However, for my money I would be doing some more fishing.

Kind regards
FollowupID: 436857

Follow Up By: Member - Bill S (NSW) - Tuesday, Jun 27, 2006 at 18:28

Tuesday, Jun 27, 2006 at 18:28
HI Guys, Fish no Further,I keep telling you all FITCH is designed to keep Fuel FRESH,if you are travelling try it you have nothing to lose everthing to gain,no fuel wasteage.I can start my machines after standing for twelve months no problem,chainsaws,mowers,boatmotors the list goes on.If you are all so ignorant as not to try it well so be it.If every body used it there would never be a complaint about STALE fuel issues as with this, it just does not exist.For all country people I will offer a free F2t for every inline unit bought at the Henty Field day in SEpt.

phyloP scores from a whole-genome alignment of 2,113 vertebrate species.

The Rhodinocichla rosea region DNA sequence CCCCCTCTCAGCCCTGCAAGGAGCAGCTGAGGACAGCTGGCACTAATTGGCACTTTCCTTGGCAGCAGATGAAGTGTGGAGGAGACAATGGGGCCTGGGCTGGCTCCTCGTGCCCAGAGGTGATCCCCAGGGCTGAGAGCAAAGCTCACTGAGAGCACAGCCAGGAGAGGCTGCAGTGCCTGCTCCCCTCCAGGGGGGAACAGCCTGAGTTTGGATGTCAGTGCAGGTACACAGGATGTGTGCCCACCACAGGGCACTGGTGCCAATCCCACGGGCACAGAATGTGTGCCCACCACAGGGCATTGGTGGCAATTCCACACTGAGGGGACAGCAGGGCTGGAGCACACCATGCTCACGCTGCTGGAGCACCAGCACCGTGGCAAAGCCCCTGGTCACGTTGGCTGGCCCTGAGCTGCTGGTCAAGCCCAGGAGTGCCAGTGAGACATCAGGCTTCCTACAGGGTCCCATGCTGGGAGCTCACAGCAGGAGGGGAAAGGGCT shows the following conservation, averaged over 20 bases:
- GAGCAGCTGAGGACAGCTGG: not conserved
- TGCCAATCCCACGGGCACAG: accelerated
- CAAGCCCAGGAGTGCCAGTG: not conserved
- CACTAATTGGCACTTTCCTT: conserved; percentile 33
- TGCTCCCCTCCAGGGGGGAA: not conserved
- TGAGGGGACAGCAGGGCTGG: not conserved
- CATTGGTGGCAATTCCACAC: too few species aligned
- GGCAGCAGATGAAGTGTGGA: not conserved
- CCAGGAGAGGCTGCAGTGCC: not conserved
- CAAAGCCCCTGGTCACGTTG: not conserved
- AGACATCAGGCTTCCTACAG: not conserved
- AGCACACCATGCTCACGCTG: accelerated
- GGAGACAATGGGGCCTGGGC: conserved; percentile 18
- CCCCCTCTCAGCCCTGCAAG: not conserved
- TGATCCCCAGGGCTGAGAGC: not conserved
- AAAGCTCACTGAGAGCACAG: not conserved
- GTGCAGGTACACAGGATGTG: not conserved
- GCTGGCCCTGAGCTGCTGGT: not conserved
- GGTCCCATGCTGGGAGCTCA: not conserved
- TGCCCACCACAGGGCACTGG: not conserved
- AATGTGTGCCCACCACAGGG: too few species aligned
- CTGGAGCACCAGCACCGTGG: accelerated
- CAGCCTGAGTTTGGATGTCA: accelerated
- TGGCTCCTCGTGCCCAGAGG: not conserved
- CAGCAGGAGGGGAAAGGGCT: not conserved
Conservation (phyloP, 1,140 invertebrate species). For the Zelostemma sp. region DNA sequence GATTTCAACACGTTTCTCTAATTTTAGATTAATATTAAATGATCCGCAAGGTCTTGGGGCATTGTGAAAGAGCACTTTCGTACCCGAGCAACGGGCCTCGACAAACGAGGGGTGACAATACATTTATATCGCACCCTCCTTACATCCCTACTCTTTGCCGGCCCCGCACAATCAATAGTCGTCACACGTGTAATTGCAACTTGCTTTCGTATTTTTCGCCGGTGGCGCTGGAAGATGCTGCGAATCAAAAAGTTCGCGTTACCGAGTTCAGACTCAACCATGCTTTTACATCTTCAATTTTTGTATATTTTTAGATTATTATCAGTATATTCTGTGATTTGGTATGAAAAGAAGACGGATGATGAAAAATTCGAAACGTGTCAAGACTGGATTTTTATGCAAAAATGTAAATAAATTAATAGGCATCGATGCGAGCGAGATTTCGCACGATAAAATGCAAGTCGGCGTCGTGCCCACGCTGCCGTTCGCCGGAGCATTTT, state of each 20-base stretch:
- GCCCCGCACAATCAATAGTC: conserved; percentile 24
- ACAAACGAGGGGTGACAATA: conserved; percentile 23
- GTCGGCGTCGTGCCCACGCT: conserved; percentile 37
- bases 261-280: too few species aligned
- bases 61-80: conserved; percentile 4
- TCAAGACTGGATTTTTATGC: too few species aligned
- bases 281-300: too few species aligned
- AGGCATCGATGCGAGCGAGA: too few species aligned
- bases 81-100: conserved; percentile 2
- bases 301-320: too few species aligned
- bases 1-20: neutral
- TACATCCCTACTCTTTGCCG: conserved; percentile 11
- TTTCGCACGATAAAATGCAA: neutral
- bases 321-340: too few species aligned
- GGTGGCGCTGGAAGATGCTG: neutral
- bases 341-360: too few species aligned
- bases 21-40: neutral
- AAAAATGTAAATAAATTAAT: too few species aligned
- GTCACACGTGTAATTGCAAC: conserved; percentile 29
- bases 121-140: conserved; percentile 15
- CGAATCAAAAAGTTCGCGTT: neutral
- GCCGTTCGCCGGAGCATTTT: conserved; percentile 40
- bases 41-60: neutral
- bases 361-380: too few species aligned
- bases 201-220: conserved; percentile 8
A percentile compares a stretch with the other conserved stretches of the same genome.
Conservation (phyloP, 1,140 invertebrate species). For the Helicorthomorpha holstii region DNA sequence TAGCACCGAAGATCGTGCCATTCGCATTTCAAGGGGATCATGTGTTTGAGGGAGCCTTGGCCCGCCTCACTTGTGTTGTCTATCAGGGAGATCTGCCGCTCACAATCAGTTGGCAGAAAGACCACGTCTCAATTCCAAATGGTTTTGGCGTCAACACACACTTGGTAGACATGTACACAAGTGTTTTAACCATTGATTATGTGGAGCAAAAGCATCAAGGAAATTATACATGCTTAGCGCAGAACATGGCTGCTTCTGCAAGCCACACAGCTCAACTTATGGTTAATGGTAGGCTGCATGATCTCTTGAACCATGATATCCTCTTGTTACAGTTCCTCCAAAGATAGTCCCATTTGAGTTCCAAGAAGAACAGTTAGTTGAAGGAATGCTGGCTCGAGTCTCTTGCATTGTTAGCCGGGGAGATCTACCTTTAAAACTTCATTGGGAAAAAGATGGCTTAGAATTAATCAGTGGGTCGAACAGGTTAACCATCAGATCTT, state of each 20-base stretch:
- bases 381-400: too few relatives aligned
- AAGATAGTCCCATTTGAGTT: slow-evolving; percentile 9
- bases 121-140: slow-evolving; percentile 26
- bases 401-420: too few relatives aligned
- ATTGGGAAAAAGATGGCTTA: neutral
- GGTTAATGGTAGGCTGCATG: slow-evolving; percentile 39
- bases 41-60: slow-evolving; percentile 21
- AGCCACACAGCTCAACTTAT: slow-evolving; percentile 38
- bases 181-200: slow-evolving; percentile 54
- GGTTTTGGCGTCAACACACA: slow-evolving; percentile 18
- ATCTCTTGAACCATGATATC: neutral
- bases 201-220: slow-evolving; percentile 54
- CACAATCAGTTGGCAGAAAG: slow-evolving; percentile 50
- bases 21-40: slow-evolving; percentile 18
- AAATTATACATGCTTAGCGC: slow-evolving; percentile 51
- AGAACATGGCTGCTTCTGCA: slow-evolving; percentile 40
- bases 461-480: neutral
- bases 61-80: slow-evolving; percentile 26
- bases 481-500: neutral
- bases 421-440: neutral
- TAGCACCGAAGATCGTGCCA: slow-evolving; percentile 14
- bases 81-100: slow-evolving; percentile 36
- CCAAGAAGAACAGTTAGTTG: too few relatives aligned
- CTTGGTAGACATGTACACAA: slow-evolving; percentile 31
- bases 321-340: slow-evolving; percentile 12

Regards BILLS
FollowupID: 436917

Reply By: slammin - Tuesday, Jun 27, 2006 at 13:26

Tuesday, Jun 27, 2006 at 13:26
The main problem is that fuel is mixed according to the weather, temp, humidity etc and also that the fumes disperse over time.

However if you dilute or rotate the fuel no prob's that I've ever had.

PS If you were fussy enough where are you going to ditch old fuel anyway??

AnswerID: 180594

Follow Up By: Member - andrew B (Kununurra) - Wednesday, Jun 28, 2006 at 21:30

Wednesday, Jun 28, 2006 at 21:30
In a BIG campfire!!!
FollowupID: 437197

Follow Up By: slammin - Thursday, Jun 29, 2006 at 12:51

Thursday, Jun 29, 2006 at 12:51

Hey I like your thinking and it's nearly Territory Day too.

Break out the fire crackers!!!
FollowupID: 437292

Reply By: Sand Man (SA) - Tuesday, Jun 27, 2006 at 13:29

Tuesday, Jun 27, 2006 at 13:29

Being of Scottish heritage myself and also owning both a Stihl Chainsaw and a Mercury Outboard (Read Mariner) I can say that I have never experienced any difficulty with fuel that is several months old.